Humble Inquiry

If you want to improve the communication in your company at every level you should read ”

Humble Inquiry: The Gentle Art of Asking Instead of Telling written

by Edgar H. Schein

 

I extracted the following sentences from http://www.cultureuniversity.com/leadership-humble-inquire-the-state-of-culture-work-edgar-schein/

Leaders Should Use Humble Inquiry
He believes leaders should not focus on changing culture but on solving business problems and he outlined this and other insights in part one of his interview.  His most recent book Humble Inquiry: The Gentle Art of Asking Instead of Telling outlines an approach leaders should utilize to build trust and surface real issues and potential solutions to those business problems.

He explained, “humble inquiry is creating a climate in which you display, through your asking genuine questions, an interest in the other person such that they will want to tell you the truth about what really is going on. Now why is that important? I think the major pathology in all organizations that I’ve seen is that upward communication is very faulty. Subordinates know lots of things that would make the place work better or safer that they for various reasons withhold. If you survey them and ask ‘why aren’t you telling your boss what is really going on, they’ll say 1) he shoots the messengers, 2) I used to tell him but he never really took any interest in it, or 3) I tell him but they never fix anything so I no longer have any incentive to tell.’ Now, if I’m right and that is the problem, the only way to cure that is for the boss to change his behavior, to go to that subordinate and engage in humble inquiry. Say to that subordinate, ‘I’m really interested in what you see in how we can be safer and better and what not, and I’m listening.’ If the boss doesn’t do that, we are going to continue to have accidents and low quality products because the information isn’t surfacing.”

We All Have Experience with Humble Inquiry
“All of us know how to be humbly inquiring. We do it with our friends, relatives, children and parents, so it’s not a skill we don’t have.”  The issue is “when we take it to the work place, for some reason we think we should now get stiff and formal. The switch I have to learn to make, if I’m an old leader and I’m dissatisfied and want to change this, is I have to wake up to the fact that these subordinates are people and I have to get interested in them. If I get interested in them and curious, the behavior will become natural. It is not a new skill, it is applying an old skill in a new setting and recognizing its relevance.”

Leaders Should “Orchestrate”
He had some interesting insights into why more leaders don’t apply humble inquiry. “The larger culture of management says: once you’re a manager, now you have the right to tell other people what to do which is really how a lot of young managers behave. They think, ‘okay, now I’m the boss, so I get to tell.’ This culture of ‘tell’ is very congruent with western capitalist culture because our whole foundation is built on the higher you go, the more you know and the more you can tell people what to do. Work now is a highly distributed process where lots of things have to play together for the product to go out the door and so it’s no longer a case of where the manager can tell what to do.  The manager now has to orchestrate, create relationships and make sure everything works together.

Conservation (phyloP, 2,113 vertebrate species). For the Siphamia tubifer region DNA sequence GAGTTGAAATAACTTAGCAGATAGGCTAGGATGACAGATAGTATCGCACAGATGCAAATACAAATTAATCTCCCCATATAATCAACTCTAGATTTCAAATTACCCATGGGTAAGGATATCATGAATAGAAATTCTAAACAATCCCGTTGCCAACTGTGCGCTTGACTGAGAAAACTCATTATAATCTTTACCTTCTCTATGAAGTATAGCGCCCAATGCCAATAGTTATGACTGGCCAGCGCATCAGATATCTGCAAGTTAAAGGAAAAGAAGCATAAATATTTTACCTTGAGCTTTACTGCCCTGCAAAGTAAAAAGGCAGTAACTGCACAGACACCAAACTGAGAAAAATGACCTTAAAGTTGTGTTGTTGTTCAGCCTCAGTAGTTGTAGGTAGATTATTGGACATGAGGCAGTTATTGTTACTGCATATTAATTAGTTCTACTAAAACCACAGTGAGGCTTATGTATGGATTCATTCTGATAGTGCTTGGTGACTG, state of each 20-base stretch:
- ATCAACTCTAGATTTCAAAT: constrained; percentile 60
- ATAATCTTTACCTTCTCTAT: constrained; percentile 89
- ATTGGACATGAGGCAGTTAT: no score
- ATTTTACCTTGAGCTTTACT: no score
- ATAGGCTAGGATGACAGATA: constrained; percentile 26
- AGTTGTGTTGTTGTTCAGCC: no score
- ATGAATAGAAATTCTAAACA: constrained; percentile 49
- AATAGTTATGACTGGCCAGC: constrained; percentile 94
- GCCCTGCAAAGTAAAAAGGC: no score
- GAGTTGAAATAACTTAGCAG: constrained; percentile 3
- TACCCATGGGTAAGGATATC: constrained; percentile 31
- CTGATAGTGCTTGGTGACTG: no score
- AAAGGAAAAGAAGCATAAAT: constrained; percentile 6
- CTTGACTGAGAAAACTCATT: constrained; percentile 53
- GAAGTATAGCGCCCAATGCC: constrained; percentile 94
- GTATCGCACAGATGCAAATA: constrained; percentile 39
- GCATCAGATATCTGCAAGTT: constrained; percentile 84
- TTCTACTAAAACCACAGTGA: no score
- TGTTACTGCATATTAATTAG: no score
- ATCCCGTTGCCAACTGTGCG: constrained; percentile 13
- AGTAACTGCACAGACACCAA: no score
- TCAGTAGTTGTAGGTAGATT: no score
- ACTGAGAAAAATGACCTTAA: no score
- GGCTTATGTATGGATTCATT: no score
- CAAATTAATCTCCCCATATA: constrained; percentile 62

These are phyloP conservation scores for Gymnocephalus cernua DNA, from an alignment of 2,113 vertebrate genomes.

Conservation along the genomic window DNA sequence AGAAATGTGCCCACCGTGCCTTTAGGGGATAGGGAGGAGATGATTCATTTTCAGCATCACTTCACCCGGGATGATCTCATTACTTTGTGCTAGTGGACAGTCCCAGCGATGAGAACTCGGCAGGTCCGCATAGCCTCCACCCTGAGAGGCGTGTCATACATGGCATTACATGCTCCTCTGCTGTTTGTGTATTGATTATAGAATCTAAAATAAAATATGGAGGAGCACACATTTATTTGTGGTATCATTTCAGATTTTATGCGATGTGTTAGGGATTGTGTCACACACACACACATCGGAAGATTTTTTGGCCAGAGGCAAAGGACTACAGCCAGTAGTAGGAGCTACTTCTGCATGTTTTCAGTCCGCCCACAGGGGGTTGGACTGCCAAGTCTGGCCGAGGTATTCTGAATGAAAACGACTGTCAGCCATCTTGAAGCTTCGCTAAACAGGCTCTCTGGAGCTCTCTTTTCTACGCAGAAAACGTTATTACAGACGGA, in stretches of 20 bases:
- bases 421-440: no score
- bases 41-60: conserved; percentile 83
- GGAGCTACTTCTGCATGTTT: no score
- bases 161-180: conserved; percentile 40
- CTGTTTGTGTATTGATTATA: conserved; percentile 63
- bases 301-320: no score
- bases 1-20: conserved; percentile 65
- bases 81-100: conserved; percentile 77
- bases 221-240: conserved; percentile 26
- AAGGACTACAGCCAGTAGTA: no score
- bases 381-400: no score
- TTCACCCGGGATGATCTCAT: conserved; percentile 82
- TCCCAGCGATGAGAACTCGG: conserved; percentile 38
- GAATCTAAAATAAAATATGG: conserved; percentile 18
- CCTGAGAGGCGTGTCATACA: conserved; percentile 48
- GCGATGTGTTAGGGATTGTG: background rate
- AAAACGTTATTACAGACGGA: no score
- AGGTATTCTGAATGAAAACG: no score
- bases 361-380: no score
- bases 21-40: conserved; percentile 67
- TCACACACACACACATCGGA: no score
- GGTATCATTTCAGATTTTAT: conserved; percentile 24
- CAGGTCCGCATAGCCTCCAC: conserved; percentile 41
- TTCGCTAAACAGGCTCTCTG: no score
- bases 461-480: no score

I don’t think very many managers have figured that out. They still think they’re the boss rather than the orchestrator.”

Leaders in the Field of Culture Work
He believes “the important leaders today are the sociologist and anthropologist who study actual occupational cultures.”

“I don’t see the psychologist doing very much. It is the sociologist who are doing field work and studying real occupations and real cultural phenomenon that are the real leaders.”

“It is case work that will educate us because you’ll discover things that aren’t visible and yet that are very exciting.”

When asked about whether he expects to see more of this work, he said “I would hope so, but I’m a little bit pessimistic because it’s so much easier to work with surveys and statistics and superficial stuff that it drives out the more intensive case work that the field worker gets involved in. So I think we need the field work. Will we get it in the business schools? Will we get it from consultants? I think consultants hide their good stuff. They don’t tell the stories that really would educate the field. So I think we need we need it. I think I’m somewhat pessimistic whether we will get it.”

Edgar Schein’s Future Work
“What I really want to work on next is: what is the relationship, what is trust? I’m working with a colleague now where we’ve been trying to examine this process we call ‘seeing another person.’ What does it mean for me to say, I think I see you now? And seeing how that process is integral to the relationships. When things don’t work, it’s when people don’t see each other clearly. I’ve also written some memoirs that lead to various kinds of small books, so I’m basically a writer and continue to write.”

To sum it up, I strongly recommend to you to read this book to avoid the usual culture of “Telling” instead of “Asking” that I convinced you will get better results from your employees and peers.

 

 

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Mario Lucero

Mario Lucero

I am all about helping companies to adopt agile as methodology in Chile. Why? I believe many organizations think that agile is not for Chilean companies because of Chilean culture is totally different from i.e. USA culture but I worked with Chilean professionals who after using agile realized it is feasible to implement it. Agile works in small and large projects and there are many evidences which demonstrate this.

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